The Music of Morocco

Morocco – Although, in modern times, an unlikely pit-stop for musicians and their fans alike, the country has both an immensely diverse musical history and a catalogue of ties to more contemporary artists.  The biggest names in music like Bob Marley, Jimi Hendrix, the Rolling Stones and Cat Stevens to name but a few, frequented this North African cultural hub and contributed to its establishment as a safe-haven for musicians and writers the world over.

The Rolling Stones found a home in Morocco while waiting for a verdict on a drugs charge that was brought against them in the 60’s – Keith Richards once explained his experience there as being transformational – “We enjoyed being transported,” He said. “You could be Sinbad the Sailor, One Thousand and One Nights. We loved it.” Similarly, Bob Marley is said to have found the stretches of beach at Essaouira to be a welcome break from the definitively contrary, Western World.

One of the unintentional, economic benefits of having so many famous names and faces visiting a developing country such as Morocco, is that it provides the locals with an opportunity to make money from mythology. The residents of Essaouira in particular, are partial to a nice morsel of gossip – one personal favourite that is still told (and sold), to tourists today, is the notion that Jimi Hendrix wrote the song “Castles Made of Sand” after visiting the old ruins of the Bordj El Berod fort. This simply isn’t true – The song was recorded in 1967 and Jimi didn’t land in Morocco until 1969. It’s also said that Jimi fathered many children in Morocco – There’s nothing to say that he did, but I’ll leave that one to your imagination.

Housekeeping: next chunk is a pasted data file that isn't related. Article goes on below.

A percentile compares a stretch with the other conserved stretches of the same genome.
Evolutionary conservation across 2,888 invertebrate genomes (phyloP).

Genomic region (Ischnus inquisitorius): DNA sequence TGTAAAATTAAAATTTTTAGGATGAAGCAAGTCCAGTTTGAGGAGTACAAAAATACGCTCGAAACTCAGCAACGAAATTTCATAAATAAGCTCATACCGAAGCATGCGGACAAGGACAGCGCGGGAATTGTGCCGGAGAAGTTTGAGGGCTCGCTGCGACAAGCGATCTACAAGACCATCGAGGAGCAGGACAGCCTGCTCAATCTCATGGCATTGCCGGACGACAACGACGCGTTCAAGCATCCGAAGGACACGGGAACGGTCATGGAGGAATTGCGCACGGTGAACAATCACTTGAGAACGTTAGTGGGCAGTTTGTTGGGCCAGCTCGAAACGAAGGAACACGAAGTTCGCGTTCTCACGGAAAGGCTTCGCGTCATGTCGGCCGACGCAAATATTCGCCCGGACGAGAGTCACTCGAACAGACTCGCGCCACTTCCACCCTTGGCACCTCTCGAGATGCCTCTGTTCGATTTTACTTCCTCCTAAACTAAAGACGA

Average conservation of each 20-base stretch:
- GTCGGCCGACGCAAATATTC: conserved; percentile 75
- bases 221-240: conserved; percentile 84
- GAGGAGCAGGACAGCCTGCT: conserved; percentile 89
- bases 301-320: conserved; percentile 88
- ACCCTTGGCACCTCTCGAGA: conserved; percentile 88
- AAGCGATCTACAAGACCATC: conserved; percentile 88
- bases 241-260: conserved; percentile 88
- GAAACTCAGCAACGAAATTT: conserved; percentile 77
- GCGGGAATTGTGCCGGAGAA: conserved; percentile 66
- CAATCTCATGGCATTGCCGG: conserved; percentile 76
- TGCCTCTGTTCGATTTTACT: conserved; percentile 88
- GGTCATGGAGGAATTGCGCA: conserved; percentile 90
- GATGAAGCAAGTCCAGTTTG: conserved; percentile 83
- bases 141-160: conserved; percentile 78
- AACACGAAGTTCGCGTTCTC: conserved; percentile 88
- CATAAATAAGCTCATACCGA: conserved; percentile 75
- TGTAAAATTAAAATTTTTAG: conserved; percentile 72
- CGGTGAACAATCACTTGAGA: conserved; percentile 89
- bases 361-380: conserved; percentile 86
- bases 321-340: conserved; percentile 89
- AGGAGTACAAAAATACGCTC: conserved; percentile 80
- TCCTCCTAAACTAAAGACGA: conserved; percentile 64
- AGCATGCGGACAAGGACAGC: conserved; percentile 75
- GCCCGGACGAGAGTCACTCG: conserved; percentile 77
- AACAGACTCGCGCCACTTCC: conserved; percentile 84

Let us not forget that Moroccan music itself has a diverse musical history; The North African Berber folk music, popular ‘Chaabi’, ‘Gnawa’ music of ancient African and Islamic origin, the poetic ‘Malhun’ that is sung exclusively by a masculine working-class milieu, the once controversial ‘Rai’ that gained popularity in Algeria and France and of course, the ancient spiritual singing of the Sufi, all illustrate the multi-faceted, multi-cultural influencers that Morocco has played host to in recent, and not so recent, history.

If you want to experience Morocco for yourself, and I suggest that you do, it couldn’t be simpler – If you’re travelling from the UK, jump in the car and take advantage of the cheap parking at Heathrow Airport, (visit for more information) hop on your plane and you’re on your way. One thing that you should certainly remember to do before you go is check both the currency and duty free laws, as they are always subject to change.

This post was written by Izzy Gardener on behalf of Heathrow Airport. The views expressed in this post do not necessarily reflect the views of Heathrow Airport.

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